I would prefer if Ravenloft were a place where most outsiders felt unwelcome, especially those who look radically different from the general population. Barovia, Darkon, and Valachan are not nice places. I don't want Ravenloft to be like every other setting where everyone gets along. Why bother having different settings at all if they're going to play pretty much like all the other settings?
You can have xenophobia without it drifting into racism. Just treat all outsiders as unwelcome without calling out their racial heritage (or worse, try to measure it like Outcast rating did) and allow some native other races into the larger or more urban domains. No reason why an elf can't live in Mordent or dwarves live in Nova Vaasa.

And if you think allowing elves in Ravenloft to walk down the street unmolested = pretty much like every other setting, you are so wrong it hurts.
 

Charlaquin

Goblin Queen
Wow! I think this is the first time I've ever disagreed with one of your posts, since I generally just lurk here.

I think the 5E Raven Queen is amazing. She's forgotten what she needs to do to become a god and restore no just her own humanity, but the joy/love/humanity of the Shadar-Kai as well. In order to find it, she uses her shadar-kai to collect tragedies, negative emotions, and terrible memories, knowing that somewhere in there she'll find herself, and therefore her followers, allowing them to enter into the cycle of Reincarnation once more as she ascends to godhood. Its very much a corrupted, almost Buddhist-spin on her old ideas, but one that I think is very, very interesting.

That being said, I don't think she is a dark power either.
Nothing wrong with liking the re-interpretation, of course. It’s just very much not for me.
 

But D&D is a FANTASY RPG, not a Horror one. You want human's only, go play Call of Cthulhu. Which is why I say Ravenloft is better for Dark Fantasy than True Horror.

The second edition line was very experimental in terms of settings and many of them moved away from fantasy. Ravenloft was an attempt to push D&D to into gothic and classic horror. It was meant for people who were not as enthused about stuff like the Forgotten Realms. Personally, as a kid who grew up watching tons of old horror movies, when I read Knight of the Black rose (which I read because I was a dragon lance fan), I was instantly in love with the setting concept. And I thought it was a good fit for the game, a good direction to go. There was always a tug of war over how much ravenloft should include fantasy elements. I was always in the 'as few fantasy elements as possible' camp.
 

MGibster

Legend
And if you think allowing elves in Ravenloft to walk down the street unmolested = pretty much like every other setting, you are so wrong it hurts.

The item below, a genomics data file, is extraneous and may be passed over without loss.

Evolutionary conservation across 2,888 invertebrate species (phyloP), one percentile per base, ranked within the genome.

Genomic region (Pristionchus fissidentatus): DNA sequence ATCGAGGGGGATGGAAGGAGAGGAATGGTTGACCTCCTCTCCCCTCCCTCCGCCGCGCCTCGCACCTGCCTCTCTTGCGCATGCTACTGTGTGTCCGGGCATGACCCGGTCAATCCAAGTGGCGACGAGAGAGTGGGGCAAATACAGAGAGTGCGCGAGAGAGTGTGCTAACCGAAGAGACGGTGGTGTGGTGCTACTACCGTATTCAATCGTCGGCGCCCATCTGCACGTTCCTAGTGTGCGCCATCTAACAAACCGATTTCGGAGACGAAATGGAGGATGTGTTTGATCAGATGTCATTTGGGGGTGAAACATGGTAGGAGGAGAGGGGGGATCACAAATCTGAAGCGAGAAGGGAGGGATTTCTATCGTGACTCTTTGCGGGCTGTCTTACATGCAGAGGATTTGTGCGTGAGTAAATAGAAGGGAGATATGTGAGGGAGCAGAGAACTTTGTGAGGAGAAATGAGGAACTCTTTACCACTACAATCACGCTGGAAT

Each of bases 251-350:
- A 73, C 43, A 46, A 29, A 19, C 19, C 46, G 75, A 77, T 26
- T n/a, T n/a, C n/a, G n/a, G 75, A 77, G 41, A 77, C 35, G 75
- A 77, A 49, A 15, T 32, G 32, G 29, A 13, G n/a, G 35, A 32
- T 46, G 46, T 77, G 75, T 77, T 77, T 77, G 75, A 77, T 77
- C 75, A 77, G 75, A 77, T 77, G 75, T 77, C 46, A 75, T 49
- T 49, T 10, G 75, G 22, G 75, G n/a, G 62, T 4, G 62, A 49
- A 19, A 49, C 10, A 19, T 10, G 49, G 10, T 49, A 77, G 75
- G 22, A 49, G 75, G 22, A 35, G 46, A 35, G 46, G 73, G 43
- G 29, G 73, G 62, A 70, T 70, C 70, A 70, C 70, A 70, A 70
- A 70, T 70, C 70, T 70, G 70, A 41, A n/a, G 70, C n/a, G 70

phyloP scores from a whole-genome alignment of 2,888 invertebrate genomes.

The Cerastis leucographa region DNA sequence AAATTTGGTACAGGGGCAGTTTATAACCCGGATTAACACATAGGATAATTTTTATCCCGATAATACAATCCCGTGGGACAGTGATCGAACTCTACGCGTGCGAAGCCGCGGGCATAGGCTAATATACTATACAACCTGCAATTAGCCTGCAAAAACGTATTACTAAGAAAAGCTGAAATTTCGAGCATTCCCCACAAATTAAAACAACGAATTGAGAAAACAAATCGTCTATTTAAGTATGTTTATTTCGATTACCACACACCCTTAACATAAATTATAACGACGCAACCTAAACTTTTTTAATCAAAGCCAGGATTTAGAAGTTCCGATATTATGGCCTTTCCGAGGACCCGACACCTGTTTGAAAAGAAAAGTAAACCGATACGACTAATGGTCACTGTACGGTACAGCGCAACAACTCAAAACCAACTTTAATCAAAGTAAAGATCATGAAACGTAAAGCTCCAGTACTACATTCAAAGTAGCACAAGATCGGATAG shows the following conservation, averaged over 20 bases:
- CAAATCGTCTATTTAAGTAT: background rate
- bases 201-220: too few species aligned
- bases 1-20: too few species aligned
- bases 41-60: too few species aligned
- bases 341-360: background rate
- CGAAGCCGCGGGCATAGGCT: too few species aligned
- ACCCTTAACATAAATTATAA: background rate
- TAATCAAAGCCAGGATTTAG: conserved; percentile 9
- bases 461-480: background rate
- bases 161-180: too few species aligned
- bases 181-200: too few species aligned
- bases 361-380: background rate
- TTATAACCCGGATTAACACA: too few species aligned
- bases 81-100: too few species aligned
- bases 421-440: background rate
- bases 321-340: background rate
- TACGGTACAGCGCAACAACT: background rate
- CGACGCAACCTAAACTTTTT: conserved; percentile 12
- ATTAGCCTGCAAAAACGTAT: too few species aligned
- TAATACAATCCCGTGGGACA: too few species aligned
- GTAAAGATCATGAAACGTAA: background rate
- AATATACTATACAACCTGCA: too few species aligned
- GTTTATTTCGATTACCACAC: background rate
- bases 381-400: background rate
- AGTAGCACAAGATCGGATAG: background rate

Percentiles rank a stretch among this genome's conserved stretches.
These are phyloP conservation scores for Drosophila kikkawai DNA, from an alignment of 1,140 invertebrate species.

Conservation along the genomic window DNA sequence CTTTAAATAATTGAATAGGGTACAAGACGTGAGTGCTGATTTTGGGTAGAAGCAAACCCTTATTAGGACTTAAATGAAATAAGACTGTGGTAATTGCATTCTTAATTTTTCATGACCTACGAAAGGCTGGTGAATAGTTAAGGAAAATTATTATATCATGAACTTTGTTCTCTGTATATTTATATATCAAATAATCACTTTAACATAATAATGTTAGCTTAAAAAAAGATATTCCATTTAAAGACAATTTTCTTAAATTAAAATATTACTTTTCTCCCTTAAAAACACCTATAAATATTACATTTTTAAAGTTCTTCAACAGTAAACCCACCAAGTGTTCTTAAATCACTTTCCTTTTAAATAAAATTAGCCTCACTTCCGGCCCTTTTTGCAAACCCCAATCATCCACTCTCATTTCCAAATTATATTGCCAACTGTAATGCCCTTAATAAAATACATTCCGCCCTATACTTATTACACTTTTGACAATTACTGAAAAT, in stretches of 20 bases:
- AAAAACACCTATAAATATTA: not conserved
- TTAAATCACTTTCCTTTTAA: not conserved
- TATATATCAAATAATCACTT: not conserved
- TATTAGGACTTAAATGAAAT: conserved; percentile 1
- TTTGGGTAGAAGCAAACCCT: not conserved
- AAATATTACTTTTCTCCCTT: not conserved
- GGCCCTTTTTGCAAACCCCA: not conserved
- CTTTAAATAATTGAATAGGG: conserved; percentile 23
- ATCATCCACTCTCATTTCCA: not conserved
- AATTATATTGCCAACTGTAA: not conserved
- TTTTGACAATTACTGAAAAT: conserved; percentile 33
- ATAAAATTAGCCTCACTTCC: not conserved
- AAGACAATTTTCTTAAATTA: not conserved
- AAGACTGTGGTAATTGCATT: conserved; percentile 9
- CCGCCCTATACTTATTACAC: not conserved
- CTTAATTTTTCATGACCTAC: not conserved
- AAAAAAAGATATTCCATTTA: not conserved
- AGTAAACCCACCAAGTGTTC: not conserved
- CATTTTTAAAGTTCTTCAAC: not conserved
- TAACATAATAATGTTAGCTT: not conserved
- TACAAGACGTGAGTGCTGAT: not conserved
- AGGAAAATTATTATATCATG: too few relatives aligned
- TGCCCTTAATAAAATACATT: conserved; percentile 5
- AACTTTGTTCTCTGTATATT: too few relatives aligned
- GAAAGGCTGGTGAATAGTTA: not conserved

Am I? I don't recall many other D&D settings where being an elf was a problem. Oh, I suppose it might be a problem is some very specific areas. But in the setting as a whole? If I'm hurting please let me know.
 


Remathilis

Legend
They can go this way if they want to, and there is meta plot to justify it, but it is very far from the original concept IMO (and I think there is a real danger of making realms unnameable when you do that). There is definitely a place for zombies and zombie realms, but it my opinion what happened with Darkon made it almost unusable for me later in the line. I think a better way to go about it is something like you had in the Night of the Walking Dead module.
Ironic, since my next campaign was going to be Darkon between the Requiem and Azalin's return, where there was no Darklord in control and things were spiraling out of control with multiple factions fighting to gain control. It captured everything I wanted from Ravenloft: limited Darklord interference (Azalin was gone, Death had limited reach), a huge area that made some geographical sense, normal D&D races and magic, multiple factions to fight, and an overall sense of gloom that ratcheted up as time worn on.

I guess we are bound to eternally disagree on what the best part of Ravenloft actually is.
 

Y'all really can't see the pontential MINEFIELD associatate with a domain who's a mixture of Vlad Tepes (a controversial and brutal figure, but a still a hero to certain areas of the Slavic world) and Hitler, complete with racial discrimination, super-soldiers, and "branding"?

Seriously, World War Z is a far easier sell than Fascist Utopia. Esp for an "all ages" market they are attempting to reach.

Everyone is going to feel differently about this. It may be safer to not use these kinds of sources as inspiration. I also feel not drawing on real world examples like that for inspiration, leads to less flavor, less potency, and generally just doesn't appeal to me as much. One of the reasons Falkovnia resonated was because it tapped into powerful feelings around historical events. When I first played ravenloft we were a generation whose grandparents fought in the war in question, many of the people at my table, myself included, had family backgrounds where people were affected by the atrocities in question or had to flee them, and we were in a community where these atrocities were dealt with in school (I am trying to answer your question clearly without violating the real world politics rule, so sorry if I have to talk around events). I get that people will have different reactions to that stuff. To me, it had resonance because we were still living in the echo of some of the things it was drawing on. That said it is important to understand Drakov evolved over the course of the line. I do feel some of it got too on the nose toward the end (you could kind of project a wider range of historical figures onto Drakov early on I feel: though I am going largely by memory here). But it is like the other poster said about Daleks. You can invoke that stuff and it will be impactful. In fact I think there is more danger in not invoking it, and in avoiding it entirely. Much better to acknowledge those kinds of real world evils in a setting in my opinion when you are trying to do horror.
 

Visit Our Sponsor

Latest threads

An Advertisement

Advertisement4

Top